The relevance of the Shadow archetype for leadership is staggering. For it is precisely these hidden qualities and characteristics that leak into relationships with those being led. It is often said that the culture of a workplace is the product of a leader’s own personality. But how much does the leader know of his or her personality and its actual effects? For example a leader will ask others to overcome a problem facing an organization, and in the efforts of people to overcome that problem they discover how much the leader is unconsciously colluding in creating the problem. However, this is undiscussable with the leader, lest there be retaliation.
Some years ago I listened to the CEO of a large midwestern company make a speech to hundreds of supervisors in his organization, exhorting them to help support and help grow the employees who they were privileged enough to work with. “You are mother and father to these young people who start their working life here,” I remember him saying. Later, talking with people who had been with the company for some time, I learned that he had the bad habit of angrily and abusively dressing employees down in public — something people accepted about him, but perhaps not exactly in line with his stated preference for supervisory relationships. And, of course, this contradiction was undiscussable. Sometimes after his tantrums it was rumored he had to lay down on a cot in his office to sleep, thoroughly exhausted by the scathing exercise of his power. In an entirely different company, in which I happened to be doing some interviewing, the CEO had a reputation for blowing up in a way that caused his pant legs to hike up, with employees rating him on whether today’s explosion was a “one leg or a two leg tantrum.” And then there was one of two top managers at a nuclear power plant who had a reputation for his famous “meltdowns.” It appeared that all of these men in top leadership roles simply accepted their angry reactions and rationalized them away as unimportant aspects of their own styles even while publicly espousing an entirely different set of personal and corporate values.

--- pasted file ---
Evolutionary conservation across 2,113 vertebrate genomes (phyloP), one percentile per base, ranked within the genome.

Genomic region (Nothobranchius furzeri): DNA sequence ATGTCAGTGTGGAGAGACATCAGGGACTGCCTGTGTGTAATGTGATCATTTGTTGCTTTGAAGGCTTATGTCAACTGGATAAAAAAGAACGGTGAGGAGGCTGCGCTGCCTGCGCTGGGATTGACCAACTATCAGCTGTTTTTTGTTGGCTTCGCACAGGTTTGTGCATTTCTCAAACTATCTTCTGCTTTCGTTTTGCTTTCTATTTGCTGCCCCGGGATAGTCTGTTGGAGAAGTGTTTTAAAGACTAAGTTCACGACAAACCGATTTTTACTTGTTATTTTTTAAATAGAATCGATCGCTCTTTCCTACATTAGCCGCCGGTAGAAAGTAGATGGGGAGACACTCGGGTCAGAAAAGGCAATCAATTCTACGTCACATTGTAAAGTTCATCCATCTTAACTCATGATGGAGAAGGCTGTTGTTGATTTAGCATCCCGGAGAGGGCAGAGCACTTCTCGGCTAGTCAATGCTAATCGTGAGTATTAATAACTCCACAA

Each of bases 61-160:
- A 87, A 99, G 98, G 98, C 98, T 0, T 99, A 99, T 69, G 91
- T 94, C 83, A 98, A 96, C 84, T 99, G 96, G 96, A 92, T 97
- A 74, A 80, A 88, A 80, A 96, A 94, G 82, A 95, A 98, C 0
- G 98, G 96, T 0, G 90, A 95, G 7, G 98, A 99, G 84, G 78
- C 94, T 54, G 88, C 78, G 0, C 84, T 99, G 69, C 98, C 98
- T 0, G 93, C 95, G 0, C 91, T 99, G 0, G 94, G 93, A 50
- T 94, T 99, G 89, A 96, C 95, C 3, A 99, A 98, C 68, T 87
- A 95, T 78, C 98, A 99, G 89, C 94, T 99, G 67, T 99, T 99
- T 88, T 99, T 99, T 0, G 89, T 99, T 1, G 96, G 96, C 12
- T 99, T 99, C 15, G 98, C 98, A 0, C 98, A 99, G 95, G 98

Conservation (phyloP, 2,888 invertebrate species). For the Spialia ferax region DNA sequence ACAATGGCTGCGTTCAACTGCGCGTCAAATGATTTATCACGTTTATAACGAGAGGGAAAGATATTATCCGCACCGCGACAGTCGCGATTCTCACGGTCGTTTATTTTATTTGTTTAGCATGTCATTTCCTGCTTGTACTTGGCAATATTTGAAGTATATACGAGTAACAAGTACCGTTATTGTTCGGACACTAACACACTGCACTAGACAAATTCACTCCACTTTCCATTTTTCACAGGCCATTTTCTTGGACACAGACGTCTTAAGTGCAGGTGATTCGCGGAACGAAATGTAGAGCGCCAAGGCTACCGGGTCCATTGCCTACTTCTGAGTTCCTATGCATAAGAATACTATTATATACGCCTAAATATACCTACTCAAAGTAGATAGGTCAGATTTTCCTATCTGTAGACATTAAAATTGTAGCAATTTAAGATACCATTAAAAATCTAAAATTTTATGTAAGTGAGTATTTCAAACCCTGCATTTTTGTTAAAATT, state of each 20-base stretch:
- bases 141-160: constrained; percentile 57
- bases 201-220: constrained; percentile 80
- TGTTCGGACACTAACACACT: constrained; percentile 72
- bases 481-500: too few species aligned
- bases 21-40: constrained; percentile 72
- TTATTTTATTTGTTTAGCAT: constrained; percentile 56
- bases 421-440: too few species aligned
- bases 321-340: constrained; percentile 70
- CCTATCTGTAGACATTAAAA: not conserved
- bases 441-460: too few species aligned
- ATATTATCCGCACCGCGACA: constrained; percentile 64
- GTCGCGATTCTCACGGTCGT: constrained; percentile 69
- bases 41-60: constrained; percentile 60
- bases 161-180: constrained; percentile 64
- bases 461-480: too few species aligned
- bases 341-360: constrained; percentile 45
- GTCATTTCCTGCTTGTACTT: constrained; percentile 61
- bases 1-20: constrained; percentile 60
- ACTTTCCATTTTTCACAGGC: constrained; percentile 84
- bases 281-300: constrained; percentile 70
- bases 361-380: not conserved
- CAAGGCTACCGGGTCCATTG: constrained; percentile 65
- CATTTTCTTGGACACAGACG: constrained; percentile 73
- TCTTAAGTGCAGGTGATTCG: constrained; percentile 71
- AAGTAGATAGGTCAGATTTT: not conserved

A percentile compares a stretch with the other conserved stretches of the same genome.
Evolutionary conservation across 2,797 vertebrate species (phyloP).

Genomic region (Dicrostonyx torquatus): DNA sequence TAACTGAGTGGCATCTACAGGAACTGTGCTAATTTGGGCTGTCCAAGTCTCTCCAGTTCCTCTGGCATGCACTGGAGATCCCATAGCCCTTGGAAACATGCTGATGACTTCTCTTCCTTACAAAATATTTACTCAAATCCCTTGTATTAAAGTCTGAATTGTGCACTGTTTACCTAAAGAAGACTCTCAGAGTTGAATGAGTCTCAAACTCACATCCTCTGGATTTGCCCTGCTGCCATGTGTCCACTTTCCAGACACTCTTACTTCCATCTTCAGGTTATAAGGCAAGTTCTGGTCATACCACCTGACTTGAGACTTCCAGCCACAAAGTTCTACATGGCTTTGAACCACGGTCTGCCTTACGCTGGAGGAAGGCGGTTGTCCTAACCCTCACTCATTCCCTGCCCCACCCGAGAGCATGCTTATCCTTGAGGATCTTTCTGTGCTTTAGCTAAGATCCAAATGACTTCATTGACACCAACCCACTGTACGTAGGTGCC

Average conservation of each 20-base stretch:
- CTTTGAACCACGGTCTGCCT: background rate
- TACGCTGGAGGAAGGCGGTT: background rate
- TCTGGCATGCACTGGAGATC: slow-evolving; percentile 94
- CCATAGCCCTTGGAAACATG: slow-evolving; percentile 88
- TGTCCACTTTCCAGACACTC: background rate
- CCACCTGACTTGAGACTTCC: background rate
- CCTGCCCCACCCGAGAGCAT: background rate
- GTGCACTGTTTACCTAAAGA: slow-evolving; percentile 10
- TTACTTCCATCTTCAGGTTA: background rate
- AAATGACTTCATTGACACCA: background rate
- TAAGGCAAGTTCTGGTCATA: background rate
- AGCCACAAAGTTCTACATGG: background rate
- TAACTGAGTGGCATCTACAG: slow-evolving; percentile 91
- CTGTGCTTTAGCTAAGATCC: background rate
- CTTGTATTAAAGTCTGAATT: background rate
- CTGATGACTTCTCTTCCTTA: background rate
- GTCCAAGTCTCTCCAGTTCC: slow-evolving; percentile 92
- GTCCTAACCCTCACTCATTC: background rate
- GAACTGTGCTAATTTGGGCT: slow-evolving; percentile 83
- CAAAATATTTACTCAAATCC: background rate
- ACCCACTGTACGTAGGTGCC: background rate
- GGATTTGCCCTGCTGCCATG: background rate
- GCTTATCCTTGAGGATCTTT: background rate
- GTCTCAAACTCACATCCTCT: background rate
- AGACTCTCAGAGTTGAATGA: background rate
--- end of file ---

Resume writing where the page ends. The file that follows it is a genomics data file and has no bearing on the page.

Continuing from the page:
How could this be so? How can such incongruity exist in a single person?
And we all have it. You and I may say to ourselves, but that’s not me. I’m not such a hypocrite. And in fact, I may say, I condemn such hypocrisy. People like that make me sick, I may say without even a moment’s reflection. And yet I remain unaware of how I really feel — which is angry and fearful and self-righteous. You see? And while you or I might think we are not doing so, in that moment we find our own ways into revenge, if only in the way we think about an “us” and a “them.” We have already subtly learned to retaliate against the people we say we hate because, after all, they retaliate against us. This is commonly known as the beginning of a war.
In a way we are all about two or three years old when it comes to Shadow. Have you ever seen a young child put her hands over her eyes and repeat that charming provocation, “You can’t see me!” That’s how Shadow operates. We put our hands over our own eyes and imagine no one can see us. Where Shadow is concerned, we can’t tell the difference between our state and the state of others — but we think we can. And Lord help the person who suggests otherwise in an effort to awaken us. This is one way to define what it means to be unconscious.
Mostly, we find it easy to see Shadow in others, particularly when our own Shadow is triggered. Everywhere else we may notice incongruity, contradition, weakness, everywhere but in ourselves. But perhaps our very certainty that we see another’s Shadow is an aspect of our own still waiting to be discovered.